Somehow I don’t think that’s much of a problem. Not from the least threatening Secretary of State in American history. Hillary Clinton was more threatening in her sleep than John Kerry is after four cups of coffee and three Belgian snubs.
But still John “Unbelievably small strike” Kerry took the time out to reassure Vlad that America was not threatening him.
“We hope President Putin will recognize that none of what we’re saying is meant as a threat. It’s not meant as a – in a personal way. It is meant as a matter of respect for the international multilateral structure that we have lived by since World War II and for the standards of behavior about annexation, about secession, about independence and how countries come about it.”
It’s not personal Vlad, we’re just committed multilateralists which means that our threats are meaningless unless you decide to vote against yourself in the UN Security Council.
Kerry pathetically assures Putin that it’s not personal. It’s not a threat. It’s just hot air.
I was clear with Foreign Minister Lavrov that the President has made it clear there will be consequences if Russia does not find a way to change course. And we don’t say that as a threat, we say that as a direct consequence of the choices that Russia may or may not choose to make here. If Russia does establish facts on the ground that increase tensions or that threaten the Ukrainian people, then obviously that will beg an even greater response, and there will be costs.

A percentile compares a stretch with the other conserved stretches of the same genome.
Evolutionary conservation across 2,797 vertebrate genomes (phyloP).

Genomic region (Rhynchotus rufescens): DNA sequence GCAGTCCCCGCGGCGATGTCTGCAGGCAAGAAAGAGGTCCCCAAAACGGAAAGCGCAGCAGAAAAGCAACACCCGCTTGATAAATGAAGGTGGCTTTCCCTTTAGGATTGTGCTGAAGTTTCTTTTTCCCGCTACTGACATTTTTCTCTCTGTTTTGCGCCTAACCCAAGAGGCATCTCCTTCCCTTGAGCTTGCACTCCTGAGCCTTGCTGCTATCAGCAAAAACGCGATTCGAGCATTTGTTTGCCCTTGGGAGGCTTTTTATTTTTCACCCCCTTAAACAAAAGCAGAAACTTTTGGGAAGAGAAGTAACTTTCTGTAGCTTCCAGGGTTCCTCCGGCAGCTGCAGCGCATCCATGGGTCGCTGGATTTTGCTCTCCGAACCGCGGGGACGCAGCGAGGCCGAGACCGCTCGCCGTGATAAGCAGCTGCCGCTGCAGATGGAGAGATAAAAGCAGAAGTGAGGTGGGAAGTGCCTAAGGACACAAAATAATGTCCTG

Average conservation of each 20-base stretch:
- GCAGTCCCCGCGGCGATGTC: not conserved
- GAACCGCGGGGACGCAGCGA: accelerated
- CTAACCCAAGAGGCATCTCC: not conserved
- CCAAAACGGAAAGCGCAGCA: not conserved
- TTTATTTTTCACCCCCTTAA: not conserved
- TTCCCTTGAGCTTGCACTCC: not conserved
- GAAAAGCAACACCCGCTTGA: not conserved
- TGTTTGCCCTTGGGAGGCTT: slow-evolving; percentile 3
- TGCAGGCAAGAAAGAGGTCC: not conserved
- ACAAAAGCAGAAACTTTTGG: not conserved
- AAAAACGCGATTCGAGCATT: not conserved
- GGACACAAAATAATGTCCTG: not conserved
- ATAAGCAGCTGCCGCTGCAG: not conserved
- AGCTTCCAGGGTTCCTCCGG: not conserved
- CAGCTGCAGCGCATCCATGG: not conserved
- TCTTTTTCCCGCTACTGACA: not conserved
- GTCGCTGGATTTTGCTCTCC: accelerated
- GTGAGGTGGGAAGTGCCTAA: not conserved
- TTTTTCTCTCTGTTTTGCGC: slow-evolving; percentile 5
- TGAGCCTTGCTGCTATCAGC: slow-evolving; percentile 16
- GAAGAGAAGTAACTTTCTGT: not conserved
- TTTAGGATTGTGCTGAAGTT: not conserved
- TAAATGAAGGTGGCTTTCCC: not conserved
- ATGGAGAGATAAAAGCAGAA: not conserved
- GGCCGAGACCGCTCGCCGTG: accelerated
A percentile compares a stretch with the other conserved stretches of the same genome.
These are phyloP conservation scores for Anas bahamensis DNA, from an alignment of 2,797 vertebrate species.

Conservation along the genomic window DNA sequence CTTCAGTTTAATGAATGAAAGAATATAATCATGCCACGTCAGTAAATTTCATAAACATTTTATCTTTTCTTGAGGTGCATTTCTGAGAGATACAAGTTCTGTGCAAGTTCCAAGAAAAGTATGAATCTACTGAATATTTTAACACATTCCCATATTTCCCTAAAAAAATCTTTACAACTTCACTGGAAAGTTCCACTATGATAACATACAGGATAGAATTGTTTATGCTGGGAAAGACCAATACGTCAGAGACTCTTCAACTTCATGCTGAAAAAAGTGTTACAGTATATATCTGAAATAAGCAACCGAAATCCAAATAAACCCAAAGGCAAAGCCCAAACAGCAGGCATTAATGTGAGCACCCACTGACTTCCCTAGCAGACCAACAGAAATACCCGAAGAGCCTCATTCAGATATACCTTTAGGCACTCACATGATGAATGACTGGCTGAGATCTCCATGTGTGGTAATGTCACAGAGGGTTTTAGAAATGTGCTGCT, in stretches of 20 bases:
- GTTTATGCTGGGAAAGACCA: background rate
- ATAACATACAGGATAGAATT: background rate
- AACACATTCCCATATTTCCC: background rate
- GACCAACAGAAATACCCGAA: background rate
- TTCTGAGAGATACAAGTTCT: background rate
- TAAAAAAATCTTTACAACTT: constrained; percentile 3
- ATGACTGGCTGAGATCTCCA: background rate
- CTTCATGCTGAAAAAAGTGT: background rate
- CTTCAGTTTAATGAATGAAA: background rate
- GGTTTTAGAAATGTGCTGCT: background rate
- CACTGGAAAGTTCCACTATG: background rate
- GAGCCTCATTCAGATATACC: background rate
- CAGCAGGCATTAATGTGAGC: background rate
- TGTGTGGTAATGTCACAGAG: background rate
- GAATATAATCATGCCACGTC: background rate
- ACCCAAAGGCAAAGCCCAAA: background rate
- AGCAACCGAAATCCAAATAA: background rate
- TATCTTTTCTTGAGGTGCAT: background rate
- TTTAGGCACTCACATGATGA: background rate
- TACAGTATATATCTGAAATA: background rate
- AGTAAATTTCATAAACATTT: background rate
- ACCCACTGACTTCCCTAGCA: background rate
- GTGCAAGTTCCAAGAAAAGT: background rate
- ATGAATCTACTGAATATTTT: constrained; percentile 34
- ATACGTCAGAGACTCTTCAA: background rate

There are going to be consequences, but it’s not a threat. It’s just going to happen. Possibly. But not as a result of American action, but some mystical multilateral law.
“So we very much hope that President Putin will hear that we are not trying to challenge Russia’s rights or interests, it’s interest in protecting its people, its interests in its strategic position, its port agreement. None of those things are being threatened here. They can all be respected even as the integrity of Ukraine is respected, and we would hope that President Putin would see that there is a better way to address those concerns that he has that are legitimate, and we hope he will make that decision.”
This is probably the most muscular speech that wasn’t given by Neville Chamberlain.
QUESTION: Thank you. Mr. Secretary, Foreign Minister Lavrov just told reporters in London after your talks that there’s no common vision between the West and Russia on Ukraine, that international mediators are not needed in this situation, and that Russia will respect the results of Sunday’s referendum in Crimea. Despite your message just now to President Putin that this is not meant as a threat, do you believe that in fact that diplomacy is failing here and that they are just going to go ahead with what you just termed as a possible backdoor annexation of Crimea?
SECRETARY KERRY: I think it’s more important for the president – for President Putin to understand that we are prepared to respect his interests and rights
And if he doesn’t, he can always send you out for a cup of coffee.